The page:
AZ lawmakers call for refund in Grand Canyon reopeningPosted: Updated:
Several Arizona lawmakers are calling on the National Park Service director to refund donations made by Arizona to reopen the Grand Canyon National Park during the government shutdown.
A number of different players pitched in to help keep Grand Canyon open to the public for five days in October despite a federal government shutdown.
Arizona Gov. Jan Brewer wired $651,000 to the federal government to pay the bills for the national park.
The original deal included $400,000 of state tourism money and $200,000 from the northern Arizona town of Tusayan, which generates much of its revenue from tourists visiting the natural wonder.
Tusayan Mayor Greg Bryan presented a check to Brewer for $426,000. That's more than twice what the town promised.
Sen. John McCain, R-AZ, and Sen. Jeff Flake, R-AZ, along with Congressman Paul Gosar, AZ-4, Congresswoman Ann Kirkpatrick, AZ-01, Congressman Trent Franks, AZ-08, Congresswoman Ron Barber, AZ-02, Congressman David Schweikert, AZ-06, and Congressman Matt Salmon, AZ-05, sent a letter to National Park Service Director Jon Jarvis on Wednesday.
Here is the letter in full, sent to CBS 5 News by the Arizona lawmakers.
November 13, 2013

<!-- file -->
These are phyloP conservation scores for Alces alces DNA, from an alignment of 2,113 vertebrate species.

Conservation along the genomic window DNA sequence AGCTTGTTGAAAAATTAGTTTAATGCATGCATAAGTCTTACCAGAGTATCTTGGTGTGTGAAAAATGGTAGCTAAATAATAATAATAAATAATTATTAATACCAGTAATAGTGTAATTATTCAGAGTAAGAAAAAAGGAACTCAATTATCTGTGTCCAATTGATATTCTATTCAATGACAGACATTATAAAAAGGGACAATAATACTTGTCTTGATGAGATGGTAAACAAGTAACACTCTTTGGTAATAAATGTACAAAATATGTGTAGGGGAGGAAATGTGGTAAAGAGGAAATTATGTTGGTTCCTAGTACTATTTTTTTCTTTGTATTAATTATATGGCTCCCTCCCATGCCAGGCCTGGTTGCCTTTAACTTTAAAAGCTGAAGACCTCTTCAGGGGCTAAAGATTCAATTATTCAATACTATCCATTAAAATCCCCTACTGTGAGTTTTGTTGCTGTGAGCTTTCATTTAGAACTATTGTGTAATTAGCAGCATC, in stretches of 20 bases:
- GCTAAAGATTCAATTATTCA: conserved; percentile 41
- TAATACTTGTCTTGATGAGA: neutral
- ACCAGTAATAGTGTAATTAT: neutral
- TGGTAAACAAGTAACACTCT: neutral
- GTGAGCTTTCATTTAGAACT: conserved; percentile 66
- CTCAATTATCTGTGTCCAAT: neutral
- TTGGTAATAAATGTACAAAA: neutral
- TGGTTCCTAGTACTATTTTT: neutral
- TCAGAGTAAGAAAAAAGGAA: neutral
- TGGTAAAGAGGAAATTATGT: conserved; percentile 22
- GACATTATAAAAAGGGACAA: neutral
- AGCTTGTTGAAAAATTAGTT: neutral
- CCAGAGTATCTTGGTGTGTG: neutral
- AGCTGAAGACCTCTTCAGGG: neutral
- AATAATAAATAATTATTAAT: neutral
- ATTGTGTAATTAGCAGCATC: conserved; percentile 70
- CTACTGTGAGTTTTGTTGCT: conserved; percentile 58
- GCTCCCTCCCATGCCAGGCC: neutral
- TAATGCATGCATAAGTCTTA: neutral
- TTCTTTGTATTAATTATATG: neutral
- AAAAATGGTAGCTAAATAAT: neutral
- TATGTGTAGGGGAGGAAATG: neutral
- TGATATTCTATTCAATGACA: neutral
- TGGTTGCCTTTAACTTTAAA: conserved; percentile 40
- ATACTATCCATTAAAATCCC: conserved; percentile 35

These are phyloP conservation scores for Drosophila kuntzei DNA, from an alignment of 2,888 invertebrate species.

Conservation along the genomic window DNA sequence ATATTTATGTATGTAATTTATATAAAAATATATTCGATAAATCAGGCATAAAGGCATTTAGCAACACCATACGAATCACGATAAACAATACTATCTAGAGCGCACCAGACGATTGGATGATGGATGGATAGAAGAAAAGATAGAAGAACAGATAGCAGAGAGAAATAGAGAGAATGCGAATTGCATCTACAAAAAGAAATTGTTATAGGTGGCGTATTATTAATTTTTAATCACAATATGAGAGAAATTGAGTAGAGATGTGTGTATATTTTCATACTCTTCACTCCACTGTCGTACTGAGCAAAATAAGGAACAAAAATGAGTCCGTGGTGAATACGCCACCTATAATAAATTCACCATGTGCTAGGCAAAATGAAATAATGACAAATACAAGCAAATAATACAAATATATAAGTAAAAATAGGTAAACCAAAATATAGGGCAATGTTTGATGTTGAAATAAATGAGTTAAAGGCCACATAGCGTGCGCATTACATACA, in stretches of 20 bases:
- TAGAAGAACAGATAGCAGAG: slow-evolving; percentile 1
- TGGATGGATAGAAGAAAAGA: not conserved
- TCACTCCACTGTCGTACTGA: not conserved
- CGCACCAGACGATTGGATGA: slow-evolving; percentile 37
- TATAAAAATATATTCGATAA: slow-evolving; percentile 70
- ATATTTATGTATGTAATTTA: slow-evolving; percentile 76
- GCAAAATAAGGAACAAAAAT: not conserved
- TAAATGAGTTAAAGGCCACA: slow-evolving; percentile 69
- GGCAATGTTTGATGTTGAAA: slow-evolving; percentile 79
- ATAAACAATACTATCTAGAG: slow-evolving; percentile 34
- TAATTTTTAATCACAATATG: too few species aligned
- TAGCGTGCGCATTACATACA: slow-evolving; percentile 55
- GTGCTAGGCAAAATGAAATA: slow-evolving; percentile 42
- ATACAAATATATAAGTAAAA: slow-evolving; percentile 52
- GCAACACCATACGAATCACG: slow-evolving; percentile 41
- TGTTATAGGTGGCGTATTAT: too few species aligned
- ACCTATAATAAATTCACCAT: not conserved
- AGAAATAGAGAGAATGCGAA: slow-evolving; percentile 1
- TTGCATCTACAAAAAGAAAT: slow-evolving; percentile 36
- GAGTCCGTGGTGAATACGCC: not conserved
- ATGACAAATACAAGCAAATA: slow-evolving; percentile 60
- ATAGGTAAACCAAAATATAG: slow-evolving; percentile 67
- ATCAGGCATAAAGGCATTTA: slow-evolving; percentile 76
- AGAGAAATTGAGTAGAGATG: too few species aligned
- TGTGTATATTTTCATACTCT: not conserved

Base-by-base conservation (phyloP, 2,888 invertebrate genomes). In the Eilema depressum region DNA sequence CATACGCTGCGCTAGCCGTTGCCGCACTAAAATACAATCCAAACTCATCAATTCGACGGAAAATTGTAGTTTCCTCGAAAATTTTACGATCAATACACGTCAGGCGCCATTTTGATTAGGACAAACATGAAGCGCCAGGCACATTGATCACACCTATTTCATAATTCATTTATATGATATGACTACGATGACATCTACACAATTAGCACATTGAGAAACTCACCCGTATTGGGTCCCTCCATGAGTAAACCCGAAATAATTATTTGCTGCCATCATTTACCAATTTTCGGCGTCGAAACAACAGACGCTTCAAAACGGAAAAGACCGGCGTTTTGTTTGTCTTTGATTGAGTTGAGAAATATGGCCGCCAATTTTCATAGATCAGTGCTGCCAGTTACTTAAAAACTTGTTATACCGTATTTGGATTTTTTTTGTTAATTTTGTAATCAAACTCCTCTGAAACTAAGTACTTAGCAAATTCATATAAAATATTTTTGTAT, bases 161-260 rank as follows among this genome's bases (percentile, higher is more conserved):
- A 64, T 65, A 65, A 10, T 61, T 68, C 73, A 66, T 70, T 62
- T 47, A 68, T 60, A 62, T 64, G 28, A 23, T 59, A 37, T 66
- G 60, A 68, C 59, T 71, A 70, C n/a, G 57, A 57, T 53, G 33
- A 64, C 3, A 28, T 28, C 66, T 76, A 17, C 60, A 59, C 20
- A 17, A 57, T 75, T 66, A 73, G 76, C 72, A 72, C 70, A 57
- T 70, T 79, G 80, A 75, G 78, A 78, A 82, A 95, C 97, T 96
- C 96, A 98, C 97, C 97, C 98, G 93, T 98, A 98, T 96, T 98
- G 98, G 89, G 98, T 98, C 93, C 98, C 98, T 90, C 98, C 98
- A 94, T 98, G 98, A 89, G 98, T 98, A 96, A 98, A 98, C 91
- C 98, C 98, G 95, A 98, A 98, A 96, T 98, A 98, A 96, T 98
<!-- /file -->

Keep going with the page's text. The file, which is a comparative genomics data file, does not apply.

The Honorable Jon Jarvis
Director, National Park Service
U.S. Department of the Interior
1849 C Street, NW
Washington, DC 20240
Dear Director Jarvis:
We write to urge the National Park Service ("Park Service") to follow past practice and provide a full refund to the State of Arizona (the "State) for funds made available to temporarily reopen the Grand Canyon National Park (the "Park") during the recent government shutdown.
As you know, the Park was closed during the 16-day lapse in federal appropriations beginning October 1, 2013, and lasting until October 17, 2013. The resulting federal lockout of Arizona's premier national park brought unnecessary economic hardship to our State as thousands of visitors were turned away taking with them millions in unspent tourism dollars. Businesses in the Town of Tusayan-the gateway to the South Rim of the Grand Canyon-lost an estimated $200,000 per day. Some 2,200 employees inside the park-many working minimum-wage food service and hotel jobs-were laid off, and food banks from Phoenix had to rush supplies north to feed them.
Fortunately, the northern Arizona business community rallied together and Arizona Governor Jan Brewer was able to enter into a special arrangement with the Park Service to temporarily reopen the Grand Canyon. Under the terms of that intergovernmental agreement, the State made funds available to cover the cost of operating the Park for five days beginning October 12 through October 16, 2013, for a total of $465,000. This arrangement is similar to an agreement the Park Service entered into with the State during a portion of the 1995 federal government shutdown. Under the 1995 agreement, the State provided $370,125 to keep Grand Canyon Village open for 21 days until the federal government reopened on January 6, 1996.